Hagen, David Austin (2015-05). Process Improvements for Gas Barrier Thin Films Deposited Via Layer-By-Layer Assembly. Doctoral Dissertation. Thesis uri icon

abstract

  • Thin layers of aluminum have provided good oxygen barrier for food packaging for many years, but aluminum coatings can easily crack, are completely opaque, and are not environmentally friendly. One gas barrier solution for food, to flexible electronics, and pressurized bladders is to create polymer nanocomposite thin-films using layer-by-layer (LbL) assembly. These non-metal, water-based thin films contain a tortuous path through which a gas molecule must navigate. The work in this dissertation focuses on improving the process of creating these thin films to optimize their performance and achieve lower transmission rates with fewer layers. Excellent gas barrier was achieved in a layer-by-layer thin film with fewer layers by optimizing deposition time of cationic polyethylenimine (PEI) and anionic poly(acrylic acid) [PAA]. Substantial deposition occurs with short deposition times for the first four PEI/PAA bilayers, while thicker deposition occurs with longer deposition times beyond 4 bilayers. Eight bilayers (650 nm) were required to achieve an undetectable oxygen transmission rate (<0.005 cm^3/(m^2?day)) using 1 min deposition steps, but this barrier was obtained with only 6 BL (552 nm) using 1s deposition of the first four bilayers, reducing total deposition time by 73%. Polymer-clay bilayer films show good oxygen barrier properties due to a nanobrick wall structure consisting of clay nanoplatelets within polymeric mortar. Super oxygen barrier trilayer thin films have been deposited using two successive anionic layers of montmorillonite (MMT) clay and polymer (PAA) following every cationic polymer (PEI) layer during layer-by-layer assembly. It is shown here that adding an anionic polymer layer reduces free volume of the film by filling in gaps of the similarly charged clay layer, which increases the barrier performance by at least one order of magnitude. Barrier improvement can also be achieved by reducing the pH of the clay suspension in the PEI/MMT system. The charge of the deposited PEI layer increases in the clay suspension environment as the pH decreases, attracting more clay. This enables a 5x improvement in the gas barrier for a 10 PEI/MMT bilayer thin film (85 nm) made with pH 4 MMT, relative to the same film made with pH 10 MMT (57 nm).
  • Thin layers of aluminum have provided good oxygen barrier for food packaging for many years, but aluminum coatings can easily crack, are completely opaque, and are not environmentally friendly. One gas barrier solution for food, to flexible electronics, and pressurized bladders is to create polymer nanocomposite thin-films using layer-by-layer (LbL) assembly. These non-metal, water-based thin films contain a tortuous path through which a gas molecule must navigate. The work in this dissertation focuses on improving the process of creating these thin films to optimize their performance and achieve lower transmission rates with fewer layers.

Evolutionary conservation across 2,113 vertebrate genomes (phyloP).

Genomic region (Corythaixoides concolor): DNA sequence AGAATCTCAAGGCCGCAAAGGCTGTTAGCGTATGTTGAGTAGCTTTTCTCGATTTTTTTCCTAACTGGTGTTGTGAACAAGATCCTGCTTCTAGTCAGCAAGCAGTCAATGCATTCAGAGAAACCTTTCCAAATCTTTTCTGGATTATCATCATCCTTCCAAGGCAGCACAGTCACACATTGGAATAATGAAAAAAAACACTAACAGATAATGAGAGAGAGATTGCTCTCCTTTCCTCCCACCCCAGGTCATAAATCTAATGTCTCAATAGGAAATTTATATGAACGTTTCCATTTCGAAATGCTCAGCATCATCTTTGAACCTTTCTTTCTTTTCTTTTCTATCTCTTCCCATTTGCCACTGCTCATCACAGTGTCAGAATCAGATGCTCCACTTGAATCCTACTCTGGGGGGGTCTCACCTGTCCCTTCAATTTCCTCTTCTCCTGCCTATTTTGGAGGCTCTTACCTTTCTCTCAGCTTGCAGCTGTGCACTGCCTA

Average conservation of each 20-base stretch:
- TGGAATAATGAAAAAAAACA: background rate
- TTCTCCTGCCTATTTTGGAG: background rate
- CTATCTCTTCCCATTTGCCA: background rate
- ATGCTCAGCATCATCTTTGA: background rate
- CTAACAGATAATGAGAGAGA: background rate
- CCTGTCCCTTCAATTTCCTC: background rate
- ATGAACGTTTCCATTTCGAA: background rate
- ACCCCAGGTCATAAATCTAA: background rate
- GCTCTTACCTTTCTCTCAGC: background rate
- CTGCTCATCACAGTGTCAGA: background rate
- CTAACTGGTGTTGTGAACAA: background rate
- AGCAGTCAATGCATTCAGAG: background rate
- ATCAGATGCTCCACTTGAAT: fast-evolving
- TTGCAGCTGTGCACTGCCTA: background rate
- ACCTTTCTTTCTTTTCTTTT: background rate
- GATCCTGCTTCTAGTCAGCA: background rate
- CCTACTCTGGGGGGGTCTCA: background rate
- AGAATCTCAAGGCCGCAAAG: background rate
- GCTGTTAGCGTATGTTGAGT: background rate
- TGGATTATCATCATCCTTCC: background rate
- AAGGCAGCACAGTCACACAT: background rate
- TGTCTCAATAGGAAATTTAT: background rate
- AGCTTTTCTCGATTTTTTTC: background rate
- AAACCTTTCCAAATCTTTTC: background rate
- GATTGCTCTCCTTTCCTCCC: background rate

Excellent gas barrier was achieved in a layer-by-layer thin film with fewer layers by optimizing deposition time of cationic polyethylenimine (PEI) and anionic poly(acrylic acid) [PAA]. Substantial deposition occurs with short deposition times for the first four PEI/PAA bilayers, while thicker deposition occurs with longer deposition times beyond 4 bilayers. Eight bilayers (650 nm) were required to achieve an undetectable oxygen transmission rate (<0.005 cm^3/(m^2?day)) using 1 min deposition steps, but this barrier was obtained with only 6 BL (552 nm) using 1s deposition of the first four bilayers, reducing total deposition time by 73%.

    Polymer-clay bilayer films show good oxygen barrier properties due to a nanobrick wall structure consisting of clay nanoplatelets within polymeric mortar. Super oxygen barrier trilayer thin films have been deposited using two successive anionic layers of montmorillonite (MMT) clay and polymer (PAA) following every cationic polymer (PEI) layer during layer-by-layer assembly. It is shown here that adding an anionic polymer layer reduces free volume of the film by filling in gaps of the similarly charged clay layer, which increases the barrier performance by at least one order of magnitude.

    Barrier improvement can also be achieved by reducing the pH of the clay suspension in the PEI/MMT system. The charge of the deposited PEI layer increases in the clay suspension environment as the pH decreases, attracting more clay. This enables a 5x improvement in the gas barrier for a 10 PEI/MMT bilayer thin film (85 nm) made with pH 4 MMT, relative to the same film made with pH 10 MMT (57 nm).

publication date

  • May 2015